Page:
Enter, The Indian Expat General Manager of an International Chain Hotel: Barun Jolly Moves to Indonesian City Close to Borobudur as Crowne Plaza GM
IT IS NOT unusual to find an ‘expat’ general manager of a hotel in any part of the world – in fact, there was a time when Swiss and German hoteliers were most sought after for this position – but it is hardly as common to find an Indian leading from the top a hotel outside India and its neighbouring South Asian nations. Barun Jolly, formerly of the Crowne Plaza New Delhi Okhla and Radisson Blu Paschim Vihar, has just joined the rare ranks of Indian general managers of international hotels operated by international chains.
As he takes charge as General Manager of the Crowne Plaza at Semarang, Indonesia’s fifth largest city located in Central Java, Jolly looks all set for an international hotelier’s career. My knowledge of Indians in similar positions may be limited, but I can only remember Rajeev Menon, who was recently elevated as Marriott International’s Chief Operating Officer for South-East Asia and the Pacific, becoming General Manager of the Sydney Harbour Marriott in 2004, after putting in three years as boss of the Renaissance Mumbai Hotel and Convention Centre and Marriott Executive Apartments in Mumbai. Menon is a role model for many young hoteliers I have known.
Jolly, who always looks as happy as you’d expect a person with his family name to be, will head the newest international hotel in a port city that is as steeped in its Dutch heritage as it is in its cacophonous modernity. The 300-room hotel, Jolly informs me, has 300 rooms, four dining destinations, and it is next to a Paragon mall, which anyone who has visited Bangkok knows a lot about.
More importantly, it is a two-hour drive from the ninth-century Buddhist temple of Borobudur, which was re-discovered by the founder of Singapore, Sir Thomas Stamford Raffles, when he was the British governor of Java in 1814, and is today one of UNESCO’s most popular World Heritage sites. Jolly is confident that though a Crowne Plaza, typically, is a businessman’s hotel, the property he heads will become popular with leisure tourists propelled by an Indiana Jones type of fascination for ancient monuments and their many mysteries.
A 1997 graduate of IHM Jaipur, and a rooms man with a sharp understanding of F&B, Jolly opened his innings at The Oberoi New Delhi and then was a part of the pre-opening team of the Grand Hyatt New Delhi (one of the best hotels to open in the city, till Grand Hyatt moved out, and we know the rest of the story!). After four years at the Grand Hyatt, Jolly spent another formative part of his career at The Imperial at a time when Pierre Jochem was the hotel’s general manager. It was from Jochem that Jolly imbibed the principle of running a successful hotel: “Positioning first, guest profiling second, and then business will follow.”
It helped him give the Radisson Blu Paschim Vihar a direction it was desperately looking for in the nine months he headed it after a successful pre-opening stint at Crowne Plaza Gurgaon, followed by its sister hotel in the heart of the Okhla industrial area. “Find the right price point and the positioning,” Jolly would keep advising his team. He positioned the hotel as an upper-scale destination for weddings and meetings, priced the rooms less than Central Delhi and Gurgaon hotels, and kept F&B price points below those of Central Delhi.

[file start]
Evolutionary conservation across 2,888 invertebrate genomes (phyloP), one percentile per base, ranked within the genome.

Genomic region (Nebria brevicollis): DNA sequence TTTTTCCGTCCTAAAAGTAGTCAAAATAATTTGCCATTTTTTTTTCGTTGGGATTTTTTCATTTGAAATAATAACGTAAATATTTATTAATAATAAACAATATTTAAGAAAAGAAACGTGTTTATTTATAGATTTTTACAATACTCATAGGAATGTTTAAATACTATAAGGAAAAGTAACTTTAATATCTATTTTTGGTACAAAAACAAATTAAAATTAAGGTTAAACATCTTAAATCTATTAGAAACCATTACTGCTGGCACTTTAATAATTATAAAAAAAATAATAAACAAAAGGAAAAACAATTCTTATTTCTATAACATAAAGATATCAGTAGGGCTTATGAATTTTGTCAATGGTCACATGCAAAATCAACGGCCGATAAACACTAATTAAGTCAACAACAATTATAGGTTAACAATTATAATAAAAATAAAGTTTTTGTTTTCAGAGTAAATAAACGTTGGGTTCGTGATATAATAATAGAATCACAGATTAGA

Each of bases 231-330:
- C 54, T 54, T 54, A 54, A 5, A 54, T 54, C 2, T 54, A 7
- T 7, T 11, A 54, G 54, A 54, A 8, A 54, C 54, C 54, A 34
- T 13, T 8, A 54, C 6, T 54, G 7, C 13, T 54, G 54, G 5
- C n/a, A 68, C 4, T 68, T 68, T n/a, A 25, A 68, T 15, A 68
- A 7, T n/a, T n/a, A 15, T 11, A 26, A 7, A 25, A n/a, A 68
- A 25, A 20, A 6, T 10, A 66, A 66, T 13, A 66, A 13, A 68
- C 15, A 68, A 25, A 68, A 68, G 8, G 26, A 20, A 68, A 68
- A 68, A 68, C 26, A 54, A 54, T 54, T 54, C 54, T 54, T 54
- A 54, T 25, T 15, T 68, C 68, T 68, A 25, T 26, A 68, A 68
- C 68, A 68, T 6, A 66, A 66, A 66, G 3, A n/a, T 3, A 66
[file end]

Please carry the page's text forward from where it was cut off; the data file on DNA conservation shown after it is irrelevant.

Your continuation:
Quick to realise that 70 per cent of the hotel’s banqueting business comes from social events, and recognising that neighbouring West Delhi was a strong F&B market, Jolly sweated the 40,000-sq-ft banqueting area at his command. There were times when the hotel would have four weddings a night, with the average turnout being in the range of 900 to 1,200 guests, so, unsurprisingly, the hotel ended the FY2014-15 with a banqueting APC of Rs 1,800-1,850 – the highest, according to Jolly, outside the high-returns Central Delhi market. “We clocked a 6 per cent revenue growth over the last financial year and a 5 per cent rise in profitability,” says Jolly.
Personally, I believe Jolly delivered his best as General Manager of the Crowne Plaza New Delhi Okhla, a position he moved into after opening the Crowne Plaza in Gurgaon and, before that, serving as Director of Rooms at the Hyatt Regency. His most notable achievement was to launch and run successfully the dual cuisine, Chinese-Italian restaurant, Chaobella (although his Dilli-6 food festivals were equally remarkable because of the research that went into them). It was the first experiment of its kind in an InterContinental Hotels Group (IHG) property and it is now going to be replicated in other hotels of the international chain across India.
I had reported earlier in www.bwhotelier.com that IHG’sCEO, Richard Solomons, has green-lighted the development of the restaurantfor a rollout across the country. Solomons, while presenting his company 2014 financial results, pointed to the uniqueness of the Chaobella experiment. It serves, he said, the two favourite foreign cuisines of the Indian market – Chinese and Italian – at the same venue, so you can have dim sum and pizza in one outing. Interestingly, he mentioned Chaobella in the same context as Cai Feng Lou, IHG’s signature Chinese restaurant, which will see a global expansion into 50 hotels. Is Chaobella also likely to go global?
Well, as Jolly goes global, he’d certainly want Chaobella to follow in his footsteps. But before that, he has a new market to study closely and win over, and a new set of expectations to address. An expat GM’s life, charmed though it may seem to an outsider, comes with its share of new lessons to be learnt and unusual demands to be fulfilled.